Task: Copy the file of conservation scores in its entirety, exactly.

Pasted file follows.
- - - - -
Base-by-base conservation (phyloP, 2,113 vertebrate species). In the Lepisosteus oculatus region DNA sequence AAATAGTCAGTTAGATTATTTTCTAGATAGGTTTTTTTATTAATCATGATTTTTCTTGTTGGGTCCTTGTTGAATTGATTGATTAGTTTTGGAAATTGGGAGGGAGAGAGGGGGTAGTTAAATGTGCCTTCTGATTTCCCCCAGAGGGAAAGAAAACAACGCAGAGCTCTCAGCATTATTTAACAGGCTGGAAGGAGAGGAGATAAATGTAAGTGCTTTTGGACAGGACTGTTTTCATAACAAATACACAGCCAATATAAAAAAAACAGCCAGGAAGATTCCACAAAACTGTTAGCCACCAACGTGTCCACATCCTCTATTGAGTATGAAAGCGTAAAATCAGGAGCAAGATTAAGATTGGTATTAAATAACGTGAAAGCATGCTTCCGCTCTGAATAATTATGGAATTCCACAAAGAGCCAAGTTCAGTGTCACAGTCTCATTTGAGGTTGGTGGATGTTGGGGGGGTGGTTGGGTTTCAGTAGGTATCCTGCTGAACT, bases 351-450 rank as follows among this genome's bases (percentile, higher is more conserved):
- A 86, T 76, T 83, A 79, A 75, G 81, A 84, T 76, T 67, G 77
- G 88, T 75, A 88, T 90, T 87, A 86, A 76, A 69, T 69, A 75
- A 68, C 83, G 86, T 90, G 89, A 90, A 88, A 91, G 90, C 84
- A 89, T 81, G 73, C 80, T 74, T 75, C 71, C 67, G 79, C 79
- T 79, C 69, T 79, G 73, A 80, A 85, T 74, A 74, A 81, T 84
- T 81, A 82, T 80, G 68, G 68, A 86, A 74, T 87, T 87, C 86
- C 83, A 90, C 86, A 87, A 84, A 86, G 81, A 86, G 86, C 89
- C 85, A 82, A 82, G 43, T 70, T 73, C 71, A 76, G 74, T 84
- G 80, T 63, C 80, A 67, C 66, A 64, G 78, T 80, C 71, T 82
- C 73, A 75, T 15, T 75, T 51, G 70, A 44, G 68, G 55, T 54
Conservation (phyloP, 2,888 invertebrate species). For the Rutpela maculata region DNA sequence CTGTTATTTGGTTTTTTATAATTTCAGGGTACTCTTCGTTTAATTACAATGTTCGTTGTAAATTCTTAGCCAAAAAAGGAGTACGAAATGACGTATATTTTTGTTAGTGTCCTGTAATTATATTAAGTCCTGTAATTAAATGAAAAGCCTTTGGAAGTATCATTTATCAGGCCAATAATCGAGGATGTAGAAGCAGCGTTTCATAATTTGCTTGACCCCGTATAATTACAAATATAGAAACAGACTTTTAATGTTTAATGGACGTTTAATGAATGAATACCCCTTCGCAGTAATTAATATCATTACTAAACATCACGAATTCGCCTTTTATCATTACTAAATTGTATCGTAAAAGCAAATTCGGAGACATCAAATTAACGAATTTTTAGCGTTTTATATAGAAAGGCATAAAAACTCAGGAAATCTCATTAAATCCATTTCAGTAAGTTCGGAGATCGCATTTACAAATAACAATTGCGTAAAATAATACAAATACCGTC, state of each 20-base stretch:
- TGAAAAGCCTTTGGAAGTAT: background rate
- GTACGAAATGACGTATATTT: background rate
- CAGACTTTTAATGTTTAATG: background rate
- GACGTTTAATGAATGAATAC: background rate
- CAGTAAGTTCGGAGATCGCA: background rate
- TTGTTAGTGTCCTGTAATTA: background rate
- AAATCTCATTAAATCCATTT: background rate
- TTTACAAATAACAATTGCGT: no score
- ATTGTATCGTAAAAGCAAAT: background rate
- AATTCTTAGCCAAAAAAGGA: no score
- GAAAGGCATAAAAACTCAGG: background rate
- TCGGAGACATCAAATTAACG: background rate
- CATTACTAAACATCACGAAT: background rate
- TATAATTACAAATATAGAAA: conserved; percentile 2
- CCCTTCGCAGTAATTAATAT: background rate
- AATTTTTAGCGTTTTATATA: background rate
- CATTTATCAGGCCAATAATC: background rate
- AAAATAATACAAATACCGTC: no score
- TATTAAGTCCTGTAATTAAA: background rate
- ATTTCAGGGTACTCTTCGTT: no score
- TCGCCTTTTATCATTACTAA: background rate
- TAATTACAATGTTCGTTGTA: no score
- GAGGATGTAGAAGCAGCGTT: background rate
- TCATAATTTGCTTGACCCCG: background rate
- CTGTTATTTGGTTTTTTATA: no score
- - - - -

Base-by-base conservation (phyloP, 2,113 vertebrate species). In the Lepisosteus oculatus region DNA sequence AAATAGTCAGTTAGATTATTTTCTAGATAGGTTTTTTTATTAATCATGATTTTTCTTGTTGGGTCCTTGTTGAATTGATTGATTAGTTTTGGAAATTGGGAGGGAGAGAGGGGGTAGTTAAATGTGCCTTCTGATTTCCCCCAGAGGGAAAGAAAACAACGCAGAGCTCTCAGCATTATTTAACAGGCTGGAAGGAGAGGAGATAAATGTAAGTGCTTTTGGACAGGACTGTTTTCATAACAAATACACAGCCAATATAAAAAAAACAGCCAGGAAGATTCCACAAAACTGTTAGCCACCAACGTGTCCACATCCTCTATTGAGTATGAAAGCGTAAAATCAGGAGCAAGATTAAGATTGGTATTAAATAACGTGAAAGCATGCTTCCGCTCTGAATAATTATGGAATTCCACAAAGAGCCAAGTTCAGTGTCACAGTCTCATTTGAGGTTGGTGGATGTTGGGGGGGTGGTTGGGTTTCAGTAGGTATCCTGCTGAACT, bases 351-450 rank as follows among this genome's bases (percentile, higher is more conserved):
- A 86, T 76, T 83, A 79, A 75, G 81, A 84, T 76, T 67, G 77
- G 88, T 75, A 88, T 90, T 87, A 86, A 76, A 69, T 69, A 75
- A 68, C 83, G 86, T 90, G 89, A 90, A 88, A 91, G 90, C 84
- A 89, T 81, G 73, C 80, T 74, T 75, C 71, C 67, G 79, C 79
- T 79, C 69, T 79, G 73, A 80, A 85, T 74, A 74, A 81, T 84
- T 81, A 82, T 80, G 68, G 68, A 86, A 74, T 87, T 87, C 86
- C 83, A 90, C 86, A 87, A 84, A 86, G 81, A 86, G 86, C 89
- C 85, A 82, A 82, G 43, T 70, T 73, C 71, A 76, G 74, T 84
- G 80, T 63, C 80, A 67, C 66, A 64, G 78, T 80, C 71, T 82
- C 73, A 75, T 15, T 75, T 51, G 70, A 44, G 68, G 55, T 54
Conservation (phyloP, 2,888 invertebrate species). For the Rutpela maculata region DNA sequence CTGTTATTTGGTTTTTTATAATTTCAGGGTACTCTTCGTTTAATTACAATGTTCGTTGTAAATTCTTAGCCAAAAAAGGAGTACGAAATGACGTATATTTTTGTTAGTGTCCTGTAATTATATTAAGTCCTGTAATTAAATGAAAAGCCTTTGGAAGTATCATTTATCAGGCCAATAATCGAGGATGTAGAAGCAGCGTTTCATAATTTGCTTGACCCCGTATAATTACAAATATAGAAACAGACTTTTAATGTTTAATGGACGTTTAATGAATGAATACCCCTTCGCAGTAATTAATATCATTACTAAACATCACGAATTCGCCTTTTATCATTACTAAATTGTATCGTAAAAGCAAATTCGGAGACATCAAATTAACGAATTTTTAGCGTTTTATATAGAAAGGCATAAAAACTCAGGAAATCTCATTAAATCCATTTCAGTAAGTTCGGAGATCGCATTTACAAATAACAATTGCGTAAAATAATACAAATACCGTC, state of each 20-base stretch:
- TGAAAAGCCTTTGGAAGTAT: background rate
- GTACGAAATGACGTATATTT: background rate
- CAGACTTTTAATGTTTAATG: background rate
- GACGTTTAATGAATGAATAC: background rate
- CAGTAAGTTCGGAGATCGCA: background rate
- TTGTTAGTGTCCTGTAATTA: background rate
- AAATCTCATTAAATCCATTT: background rate
- TTTACAAATAACAATTGCGT: no score
- ATTGTATCGTAAAAGCAAAT: background rate
- AATTCTTAGCCAAAAAAGGA: no score
- GAAAGGCATAAAAACTCAGG: background rate
- TCGGAGACATCAAATTAACG: background rate
- CATTACTAAACATCACGAAT: background rate
- TATAATTACAAATATAGAAA: conserved; percentile 2
- CCCTTCGCAGTAATTAATAT: background rate
- AATTTTTAGCGTTTTATATA: background rate
- CATTTATCAGGCCAATAATC: background rate
- AAAATAATACAAATACCGTC: no score
- TATTAAGTCCTGTAATTAAA: background rate
- ATTTCAGGGTACTCTTCGTT: no score
- TCGCCTTTTATCATTACTAA: background rate
- TAATTACAATGTTCGTTGTA: no score
- GAGGATGTAGAAGCAGCGTT: background rate
- TCATAATTTGCTTGACCCCG: background rate
- CTGTTATTTGGTTTTTTATA: no score